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Urban chickens: What the cluck? 

Bureaucrats don't like urban chickens, but peninsula councillors want to take another look.

Despite a staff report recommending no further action, the urban chicken debate in Halifax may just be getting underway.

Last year, three west end hens were effectively evicted by HRM's bylaw enforcement office after a complaint against them was lodged by an area neighbour. The eviction prompted protests from many would-be backyard chicken owners and supporters, with over 1,000 signatures on a petition prompting Peninsula Community Council to take notice and ask for staff input on the matter. After almost exactly a year, a report came back Monday with a recommendation to drop the issue due to a lack of any further backyard chicken incidents in HRM.

The four Peninsula councillors voted to table the report in order to seek out further community involvement on the issue before deciding what to do. "I had a fairly good number of people say they were disappointed with the recommendation," said councillor Jennifer Watts, who pitched the idea of further community consultation. Watts will now take the next month to consult community groups and individuals interested in backyard chickens.

"She wants to be deliberate about it; she wants to be inclusive about it, and that's really important," says Louise Hanavan, former owner of the three evicted west end hens. "That was something that was lacking originally."

"When I had chickens and got that letter from the city," recounts Hanavan, "there was a lack of community involvement in terms of what's OK in our neighbourhood and what's not OK in our neighbourhood. I think building that into whatever solution comes out is important."

Sam Austin, who attended the meeting, supports the idea of allowing backyard chickens in Halifax. "It's not as obscure as the report made it out to be," says Austin. "A lot of places in North America allow backyard chickens, including Chicago, New York, Vancouver...big cities! This isn't something going on in just rural municipalities."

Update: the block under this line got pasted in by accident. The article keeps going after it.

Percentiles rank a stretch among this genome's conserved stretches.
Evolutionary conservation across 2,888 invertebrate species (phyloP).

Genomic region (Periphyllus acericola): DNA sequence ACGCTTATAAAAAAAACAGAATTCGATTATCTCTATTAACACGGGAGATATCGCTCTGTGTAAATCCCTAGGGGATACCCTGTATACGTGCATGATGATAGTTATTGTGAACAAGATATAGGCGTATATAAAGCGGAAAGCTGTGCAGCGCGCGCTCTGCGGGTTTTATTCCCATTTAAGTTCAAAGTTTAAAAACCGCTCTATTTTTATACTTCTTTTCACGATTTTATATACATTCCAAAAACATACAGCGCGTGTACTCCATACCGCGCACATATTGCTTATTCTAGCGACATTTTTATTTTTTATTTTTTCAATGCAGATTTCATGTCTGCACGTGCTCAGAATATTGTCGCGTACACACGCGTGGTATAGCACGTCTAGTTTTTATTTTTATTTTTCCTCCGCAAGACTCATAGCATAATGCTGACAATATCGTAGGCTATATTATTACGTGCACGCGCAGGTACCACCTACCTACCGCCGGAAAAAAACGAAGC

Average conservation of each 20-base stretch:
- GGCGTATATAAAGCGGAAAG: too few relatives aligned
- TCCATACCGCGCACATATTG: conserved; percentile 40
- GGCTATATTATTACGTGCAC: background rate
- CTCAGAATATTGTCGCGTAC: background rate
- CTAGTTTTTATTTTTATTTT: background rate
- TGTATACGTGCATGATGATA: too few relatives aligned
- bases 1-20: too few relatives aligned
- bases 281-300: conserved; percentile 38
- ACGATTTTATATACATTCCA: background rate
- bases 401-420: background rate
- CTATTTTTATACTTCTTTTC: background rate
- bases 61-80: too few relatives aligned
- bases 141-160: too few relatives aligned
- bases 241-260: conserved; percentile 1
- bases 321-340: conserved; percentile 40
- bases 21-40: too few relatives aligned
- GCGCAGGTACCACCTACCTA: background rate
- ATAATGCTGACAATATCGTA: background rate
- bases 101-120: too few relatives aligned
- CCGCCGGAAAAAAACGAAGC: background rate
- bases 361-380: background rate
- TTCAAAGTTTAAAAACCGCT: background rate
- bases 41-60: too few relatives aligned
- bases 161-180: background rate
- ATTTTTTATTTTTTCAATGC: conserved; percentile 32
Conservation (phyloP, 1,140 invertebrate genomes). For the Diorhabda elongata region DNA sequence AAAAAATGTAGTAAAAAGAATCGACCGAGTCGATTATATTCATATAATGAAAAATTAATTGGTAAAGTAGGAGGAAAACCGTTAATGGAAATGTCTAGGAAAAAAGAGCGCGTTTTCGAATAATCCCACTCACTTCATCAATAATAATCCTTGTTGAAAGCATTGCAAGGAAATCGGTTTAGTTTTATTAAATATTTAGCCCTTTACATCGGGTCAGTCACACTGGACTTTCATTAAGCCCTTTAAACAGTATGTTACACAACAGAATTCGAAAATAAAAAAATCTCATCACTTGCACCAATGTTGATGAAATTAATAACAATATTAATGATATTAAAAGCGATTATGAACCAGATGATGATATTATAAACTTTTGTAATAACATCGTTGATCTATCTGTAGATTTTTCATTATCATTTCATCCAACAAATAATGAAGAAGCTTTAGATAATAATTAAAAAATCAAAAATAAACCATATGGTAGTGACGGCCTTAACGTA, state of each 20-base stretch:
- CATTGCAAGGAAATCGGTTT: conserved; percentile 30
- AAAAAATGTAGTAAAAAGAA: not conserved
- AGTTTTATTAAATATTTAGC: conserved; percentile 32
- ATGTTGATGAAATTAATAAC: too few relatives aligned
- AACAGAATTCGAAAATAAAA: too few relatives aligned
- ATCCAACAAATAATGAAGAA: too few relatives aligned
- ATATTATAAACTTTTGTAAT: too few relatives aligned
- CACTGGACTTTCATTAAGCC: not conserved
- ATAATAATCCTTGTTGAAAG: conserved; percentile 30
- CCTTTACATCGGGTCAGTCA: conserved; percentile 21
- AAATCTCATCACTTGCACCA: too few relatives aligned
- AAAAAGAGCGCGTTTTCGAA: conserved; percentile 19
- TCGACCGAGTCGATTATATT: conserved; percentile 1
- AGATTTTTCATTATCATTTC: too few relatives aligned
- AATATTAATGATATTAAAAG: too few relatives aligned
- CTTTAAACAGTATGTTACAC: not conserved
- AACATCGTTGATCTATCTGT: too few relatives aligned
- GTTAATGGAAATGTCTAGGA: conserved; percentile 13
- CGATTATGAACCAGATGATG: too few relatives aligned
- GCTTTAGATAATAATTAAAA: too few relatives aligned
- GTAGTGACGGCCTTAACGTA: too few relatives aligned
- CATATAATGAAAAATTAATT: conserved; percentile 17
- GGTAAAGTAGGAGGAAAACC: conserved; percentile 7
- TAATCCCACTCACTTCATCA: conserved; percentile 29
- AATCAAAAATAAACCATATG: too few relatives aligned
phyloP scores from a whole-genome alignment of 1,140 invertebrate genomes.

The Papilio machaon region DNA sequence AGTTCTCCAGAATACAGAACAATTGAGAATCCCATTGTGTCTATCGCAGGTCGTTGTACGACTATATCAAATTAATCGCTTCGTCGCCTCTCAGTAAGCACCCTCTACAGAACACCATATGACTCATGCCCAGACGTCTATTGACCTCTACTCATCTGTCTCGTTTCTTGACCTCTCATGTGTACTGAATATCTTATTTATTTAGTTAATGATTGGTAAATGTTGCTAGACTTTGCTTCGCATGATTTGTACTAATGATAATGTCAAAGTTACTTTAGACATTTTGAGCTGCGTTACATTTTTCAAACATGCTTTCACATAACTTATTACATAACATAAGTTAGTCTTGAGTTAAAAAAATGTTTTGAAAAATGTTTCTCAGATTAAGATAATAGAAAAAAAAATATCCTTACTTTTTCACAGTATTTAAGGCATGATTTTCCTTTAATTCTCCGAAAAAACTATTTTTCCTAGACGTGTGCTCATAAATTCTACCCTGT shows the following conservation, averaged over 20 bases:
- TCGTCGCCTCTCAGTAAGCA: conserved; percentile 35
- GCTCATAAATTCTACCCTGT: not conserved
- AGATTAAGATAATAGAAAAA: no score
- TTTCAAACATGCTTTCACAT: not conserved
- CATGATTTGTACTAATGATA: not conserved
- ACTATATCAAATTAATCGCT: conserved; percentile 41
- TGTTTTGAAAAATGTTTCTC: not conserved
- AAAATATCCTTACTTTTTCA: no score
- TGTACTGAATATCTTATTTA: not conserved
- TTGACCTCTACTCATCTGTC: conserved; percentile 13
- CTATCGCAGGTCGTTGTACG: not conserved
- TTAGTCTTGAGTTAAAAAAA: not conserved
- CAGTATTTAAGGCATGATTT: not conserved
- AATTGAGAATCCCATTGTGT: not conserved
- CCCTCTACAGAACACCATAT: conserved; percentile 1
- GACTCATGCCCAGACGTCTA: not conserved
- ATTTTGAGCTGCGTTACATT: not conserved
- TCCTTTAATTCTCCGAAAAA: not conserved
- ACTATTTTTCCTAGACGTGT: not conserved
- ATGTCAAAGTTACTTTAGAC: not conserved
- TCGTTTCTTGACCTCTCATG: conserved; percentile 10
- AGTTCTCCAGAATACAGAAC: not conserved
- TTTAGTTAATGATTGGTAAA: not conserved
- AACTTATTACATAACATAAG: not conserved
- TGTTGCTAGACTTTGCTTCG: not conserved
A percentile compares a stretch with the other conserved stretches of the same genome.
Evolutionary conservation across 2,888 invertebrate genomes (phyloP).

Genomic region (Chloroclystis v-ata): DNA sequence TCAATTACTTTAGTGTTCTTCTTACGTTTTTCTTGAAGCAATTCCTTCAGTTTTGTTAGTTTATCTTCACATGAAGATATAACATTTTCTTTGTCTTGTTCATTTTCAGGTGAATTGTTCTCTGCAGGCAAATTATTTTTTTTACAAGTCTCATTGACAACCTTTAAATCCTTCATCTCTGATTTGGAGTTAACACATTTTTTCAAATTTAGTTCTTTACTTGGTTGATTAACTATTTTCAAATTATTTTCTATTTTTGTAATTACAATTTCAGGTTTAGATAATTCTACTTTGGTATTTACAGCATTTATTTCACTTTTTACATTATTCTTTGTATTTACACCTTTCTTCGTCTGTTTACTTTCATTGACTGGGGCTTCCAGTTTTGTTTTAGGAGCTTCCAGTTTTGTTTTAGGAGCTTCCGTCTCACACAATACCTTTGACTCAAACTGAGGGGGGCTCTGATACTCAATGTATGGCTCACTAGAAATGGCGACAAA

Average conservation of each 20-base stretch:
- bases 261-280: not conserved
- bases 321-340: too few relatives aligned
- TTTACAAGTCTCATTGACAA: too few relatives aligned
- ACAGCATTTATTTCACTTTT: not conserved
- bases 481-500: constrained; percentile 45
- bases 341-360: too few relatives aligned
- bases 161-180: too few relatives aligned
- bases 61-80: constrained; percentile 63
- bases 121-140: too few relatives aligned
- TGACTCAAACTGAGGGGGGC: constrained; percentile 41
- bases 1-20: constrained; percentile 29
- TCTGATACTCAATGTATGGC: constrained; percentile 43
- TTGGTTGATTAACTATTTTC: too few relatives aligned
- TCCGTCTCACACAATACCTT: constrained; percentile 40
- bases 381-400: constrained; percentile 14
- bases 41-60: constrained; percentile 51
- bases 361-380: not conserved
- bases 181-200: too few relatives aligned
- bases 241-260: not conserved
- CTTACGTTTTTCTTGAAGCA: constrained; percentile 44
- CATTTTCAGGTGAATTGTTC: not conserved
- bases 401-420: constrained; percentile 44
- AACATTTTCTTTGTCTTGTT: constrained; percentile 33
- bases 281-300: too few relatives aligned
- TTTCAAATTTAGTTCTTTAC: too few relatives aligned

HRM's staff report mentions three Canadian cities that currently allow backyard chickens: Victoria, Vancouver and Niagara Falls. The regulations cover number and type of birds (roosters are generally out of the question due to noise issues), size of yards and setbacks from neighbouring property lines.

According to John Van Gurp, an urban-poultry supporter who administered an online petition in support of the west end hens last year, banning backyard chickens is a matter of over-regulating HRM citizens. "I'm a taxpayer; I'm a property owner. I want to do this harmless hobby in my backyard, on my private property," says Van Gurp. "HRM shouldn't be able to come and shut it down on the basis of one complaint that might be based on groundless fears. We're not talking goats, horses and sheep here. It's a couple birds in your backyard. Give me a break."

The complaint against Louise Hanavan's chickens was reported to be concerning the potential for the chickens and their feed to attract rats to the area, something that would-be urban chicken raisers say is not a significant risk relative to other items that attract rats, such as wild-bird feed. But Hanavan was not informed of the nature of the complaint by the city.

"It wasn't until it came out in the media that I found out that there was a gentleman across the street and a few houses down that had called the city worried about rats being attracted by the chicken feed," say Hanavan. "If the media hadn't been involved, I wouldn't have known who or why."

Though the staff report advised no further action, it also recommended that any potential changes to the bylaws governing how HRM citizens use their backyards is considered by full regional council rather than local community council. HRM's bylaws are a mish-mash of local regulations dating from pre-amalgamation days, but changing a bylaw can only legally happen at the regional council level, something which speakers at Monday's meeting were hoping to avoid. "To me, the whole point of having community councils is so that you can have a plan for a small area," says Austin. "Keeping chickens in Ecum Secum is different than keeping chickens in the Peninsula. You're not going to be able to do a bylaw at the regional level that will apply to all of them."

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